|2018–present||The Epic Tales of Captain Underpants||Narrator|
|2019||The Big Bang Theory||Dr. Pemberton||Episodes: "The Confirmation Polarization," "The Laureate Accumulation," & "The Plagiarism Schism"|
|2019||No Good Nick||Ed||Main role|
|2019||Brooklyn Nine-Nine||Sergeant Knox||Episode: "Ticking Clocks"|
|2019||Supergirl||Pete Andrews||Episode: "Blurred Lines"|
|2002||Kingdom Hearts||Hercules||English version|
|2003||The Lord of the Rings: The Return of the King||Samwise Gamgee|
|2004||Men of Valor||Pat 'Mouth' Hodges|
|2006||The Lord of the Rings: The Battle for Middle-earth II - The Rise of the Witch-king||Samwise Gamgee|
|2010||The Lord of the Rings: Aragorn's Quest|
|2012||Lego The Lord of the Rings||Archive recordings|
|2013||Teenage Mutant Ninja Turtles||Raphael|
|2015||Lego Dimensions||Samwise Gamgee|
|2016||Minecraft: Story Mode||Reginald|
Awards and nominations
- Otterson, Joe (June 7, 2018). "Sean Astin Talks 'Stranger Things': 'Bob Newby Was Tailor-Made for Me'". Retrieved December 30, 2018. Cite magazine requires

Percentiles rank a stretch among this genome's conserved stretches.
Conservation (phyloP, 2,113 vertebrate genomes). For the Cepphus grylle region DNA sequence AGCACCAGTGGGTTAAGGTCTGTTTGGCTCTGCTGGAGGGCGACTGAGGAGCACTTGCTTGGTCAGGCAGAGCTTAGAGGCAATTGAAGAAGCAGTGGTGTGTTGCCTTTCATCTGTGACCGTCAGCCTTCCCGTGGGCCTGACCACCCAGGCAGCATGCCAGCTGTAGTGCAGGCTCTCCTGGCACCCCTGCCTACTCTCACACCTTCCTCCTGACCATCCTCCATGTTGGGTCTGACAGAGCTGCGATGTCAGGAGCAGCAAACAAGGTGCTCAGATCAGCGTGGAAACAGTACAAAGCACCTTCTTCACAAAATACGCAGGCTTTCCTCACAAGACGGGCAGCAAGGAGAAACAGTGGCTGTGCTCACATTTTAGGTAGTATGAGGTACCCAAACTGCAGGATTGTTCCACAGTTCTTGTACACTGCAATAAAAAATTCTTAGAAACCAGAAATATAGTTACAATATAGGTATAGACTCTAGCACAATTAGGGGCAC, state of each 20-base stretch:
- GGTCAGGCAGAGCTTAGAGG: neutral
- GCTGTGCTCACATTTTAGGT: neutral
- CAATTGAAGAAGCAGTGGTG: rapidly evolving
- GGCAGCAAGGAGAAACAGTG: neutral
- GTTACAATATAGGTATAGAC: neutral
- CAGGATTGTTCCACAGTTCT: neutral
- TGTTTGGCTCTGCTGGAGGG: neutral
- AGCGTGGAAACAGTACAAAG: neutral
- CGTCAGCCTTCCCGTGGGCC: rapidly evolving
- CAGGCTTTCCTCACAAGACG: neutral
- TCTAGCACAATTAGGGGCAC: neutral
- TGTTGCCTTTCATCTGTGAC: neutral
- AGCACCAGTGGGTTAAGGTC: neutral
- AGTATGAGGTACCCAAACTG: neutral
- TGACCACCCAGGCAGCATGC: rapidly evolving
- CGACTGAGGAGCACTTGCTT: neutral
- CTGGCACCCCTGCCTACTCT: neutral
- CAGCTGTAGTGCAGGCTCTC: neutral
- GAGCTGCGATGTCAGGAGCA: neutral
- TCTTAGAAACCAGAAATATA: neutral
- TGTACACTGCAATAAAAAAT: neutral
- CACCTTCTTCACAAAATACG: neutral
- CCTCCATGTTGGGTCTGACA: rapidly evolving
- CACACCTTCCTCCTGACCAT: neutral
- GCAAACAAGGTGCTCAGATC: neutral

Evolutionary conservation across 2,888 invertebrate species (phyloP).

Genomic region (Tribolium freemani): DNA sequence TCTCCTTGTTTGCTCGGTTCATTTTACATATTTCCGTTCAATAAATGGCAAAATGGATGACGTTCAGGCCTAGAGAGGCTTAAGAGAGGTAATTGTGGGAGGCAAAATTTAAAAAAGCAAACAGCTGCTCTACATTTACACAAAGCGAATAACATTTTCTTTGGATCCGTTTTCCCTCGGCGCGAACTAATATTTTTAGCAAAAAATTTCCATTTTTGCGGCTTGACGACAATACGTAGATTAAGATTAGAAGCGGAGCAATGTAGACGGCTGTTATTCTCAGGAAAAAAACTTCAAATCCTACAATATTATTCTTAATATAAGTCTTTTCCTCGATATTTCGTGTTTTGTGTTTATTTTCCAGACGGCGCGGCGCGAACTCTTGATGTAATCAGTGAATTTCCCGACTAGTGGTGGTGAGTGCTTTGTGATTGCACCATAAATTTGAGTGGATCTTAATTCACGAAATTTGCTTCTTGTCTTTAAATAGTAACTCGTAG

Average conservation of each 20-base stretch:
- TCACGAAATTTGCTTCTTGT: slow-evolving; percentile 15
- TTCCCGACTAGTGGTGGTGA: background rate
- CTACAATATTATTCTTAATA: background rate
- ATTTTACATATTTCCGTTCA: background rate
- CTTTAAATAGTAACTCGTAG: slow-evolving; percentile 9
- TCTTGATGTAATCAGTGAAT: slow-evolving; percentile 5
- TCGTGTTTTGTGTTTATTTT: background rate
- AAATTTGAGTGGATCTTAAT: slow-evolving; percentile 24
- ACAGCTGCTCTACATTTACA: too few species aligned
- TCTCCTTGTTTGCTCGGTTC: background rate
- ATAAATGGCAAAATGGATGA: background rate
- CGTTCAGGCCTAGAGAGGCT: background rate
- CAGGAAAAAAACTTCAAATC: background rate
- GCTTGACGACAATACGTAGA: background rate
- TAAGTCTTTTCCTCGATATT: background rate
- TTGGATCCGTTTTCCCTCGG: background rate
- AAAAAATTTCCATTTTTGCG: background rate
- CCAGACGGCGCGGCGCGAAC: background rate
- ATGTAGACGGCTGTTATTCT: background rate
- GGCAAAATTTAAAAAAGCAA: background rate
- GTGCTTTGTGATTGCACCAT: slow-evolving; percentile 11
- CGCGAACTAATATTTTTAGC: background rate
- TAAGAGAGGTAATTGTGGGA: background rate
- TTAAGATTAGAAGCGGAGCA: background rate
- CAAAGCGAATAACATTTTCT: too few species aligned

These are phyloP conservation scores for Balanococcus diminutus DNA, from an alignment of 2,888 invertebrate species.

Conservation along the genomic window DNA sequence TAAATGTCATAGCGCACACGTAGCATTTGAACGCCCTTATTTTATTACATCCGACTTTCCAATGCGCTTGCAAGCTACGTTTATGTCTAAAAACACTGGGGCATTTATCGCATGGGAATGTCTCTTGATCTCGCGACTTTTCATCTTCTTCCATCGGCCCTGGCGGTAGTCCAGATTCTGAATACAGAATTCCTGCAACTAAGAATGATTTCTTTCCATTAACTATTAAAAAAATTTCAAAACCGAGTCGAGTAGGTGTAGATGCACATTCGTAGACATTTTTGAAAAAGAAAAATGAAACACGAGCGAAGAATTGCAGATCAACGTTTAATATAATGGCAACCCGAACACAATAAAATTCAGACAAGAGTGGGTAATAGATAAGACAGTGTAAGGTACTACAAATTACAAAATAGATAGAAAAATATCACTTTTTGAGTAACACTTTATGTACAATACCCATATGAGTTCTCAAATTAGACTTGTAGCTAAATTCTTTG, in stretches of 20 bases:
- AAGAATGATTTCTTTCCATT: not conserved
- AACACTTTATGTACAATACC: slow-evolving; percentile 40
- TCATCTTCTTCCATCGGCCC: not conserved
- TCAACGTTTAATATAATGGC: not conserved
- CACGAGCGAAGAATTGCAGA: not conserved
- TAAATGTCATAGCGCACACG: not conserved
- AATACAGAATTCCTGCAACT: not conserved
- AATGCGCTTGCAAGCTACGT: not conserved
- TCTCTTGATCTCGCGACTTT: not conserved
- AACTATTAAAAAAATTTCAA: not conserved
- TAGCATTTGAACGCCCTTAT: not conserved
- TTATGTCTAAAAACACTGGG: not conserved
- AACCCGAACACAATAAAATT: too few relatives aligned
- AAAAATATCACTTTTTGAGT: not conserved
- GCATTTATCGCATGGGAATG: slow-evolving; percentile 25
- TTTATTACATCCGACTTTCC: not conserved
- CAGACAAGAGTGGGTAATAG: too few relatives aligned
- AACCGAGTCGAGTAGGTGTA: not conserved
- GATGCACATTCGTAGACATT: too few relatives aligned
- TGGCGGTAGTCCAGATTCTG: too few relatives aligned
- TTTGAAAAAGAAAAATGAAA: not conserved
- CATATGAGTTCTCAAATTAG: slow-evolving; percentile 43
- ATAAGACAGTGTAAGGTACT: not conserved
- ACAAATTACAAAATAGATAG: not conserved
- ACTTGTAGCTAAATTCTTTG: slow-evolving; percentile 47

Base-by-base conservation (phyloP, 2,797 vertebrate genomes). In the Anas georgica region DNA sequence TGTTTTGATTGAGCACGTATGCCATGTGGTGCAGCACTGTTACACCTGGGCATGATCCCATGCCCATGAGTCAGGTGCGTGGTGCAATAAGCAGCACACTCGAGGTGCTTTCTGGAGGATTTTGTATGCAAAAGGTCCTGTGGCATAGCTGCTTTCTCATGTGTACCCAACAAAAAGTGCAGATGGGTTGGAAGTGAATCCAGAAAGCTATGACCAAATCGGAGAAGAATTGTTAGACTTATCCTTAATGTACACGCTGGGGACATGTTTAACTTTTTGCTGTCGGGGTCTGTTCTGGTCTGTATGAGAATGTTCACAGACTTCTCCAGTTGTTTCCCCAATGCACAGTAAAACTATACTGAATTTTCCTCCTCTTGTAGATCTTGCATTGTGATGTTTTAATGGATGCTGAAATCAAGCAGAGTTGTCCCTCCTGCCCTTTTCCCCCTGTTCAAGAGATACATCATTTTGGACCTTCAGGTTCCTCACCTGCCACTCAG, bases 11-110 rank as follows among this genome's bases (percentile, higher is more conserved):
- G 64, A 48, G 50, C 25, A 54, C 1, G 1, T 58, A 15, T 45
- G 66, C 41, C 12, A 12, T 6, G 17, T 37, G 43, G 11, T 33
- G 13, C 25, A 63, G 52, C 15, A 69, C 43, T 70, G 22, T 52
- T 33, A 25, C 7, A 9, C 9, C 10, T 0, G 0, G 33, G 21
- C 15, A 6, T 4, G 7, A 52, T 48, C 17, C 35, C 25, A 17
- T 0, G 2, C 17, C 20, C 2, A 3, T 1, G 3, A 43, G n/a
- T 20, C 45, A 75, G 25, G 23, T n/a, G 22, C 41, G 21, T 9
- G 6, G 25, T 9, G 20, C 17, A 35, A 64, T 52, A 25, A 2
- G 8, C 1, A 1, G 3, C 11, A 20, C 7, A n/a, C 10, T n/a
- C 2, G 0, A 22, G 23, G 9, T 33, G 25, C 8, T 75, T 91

- "Astin, Sean (Patrick)". Encyclopedia.com. Retrieved March 15, 2015.
- "Personal Biography". seanastin.com. Retrieved March 15, 2015.
- "Sean Astin profile". IGN. Archived from the original on February 27, 2015. Retrieved March 15, 2015.
- "Sean Astin's childhood with Patty Duke". ABC News. July 31, 2004. Retrieved May 20, 2017.
- "Sean Astin Q&A at GenCon 2003". TheOneRing.net. August 1, 2003. Retrieved December 13, 2006.
- Barrett, Victoria (December 19, 2003). "I don't want to play the fat guy or the friend all my life". Guardian Unlimited. London, UK. Retrieved December 13, 2006.
- Armstrong, Lois (October 17, 1977). "For taming precocious Patty Duke, John Astin is a miracle worker". People. Vol. 8 no. 16.
- "Patty Duke Biography". Biography channel. Retrieved March 15, 2015.
- Dam, Julie K.L; Jordan, Julie (January 14, 2002). "Hobbit forming". People Magazine. Time Inc. Retrieved January 11, 2016.
DNA tests ... proved Tell to be his father.
- "Sean Astin Q&A at GenCon 2003". Hobbit Movie News and Rumors. TheOneRing.net. August 1, 2003. Retrieved May 28, 2012.
- "Heritage of Michael Tell". Retrieved February 21, 2014.
- "Heritage of Beatrice Goldstein (Michael Tell's mother)". www.familysearch.com. United States Census. April 14–15, 1930. Retrieved October 18, 2017.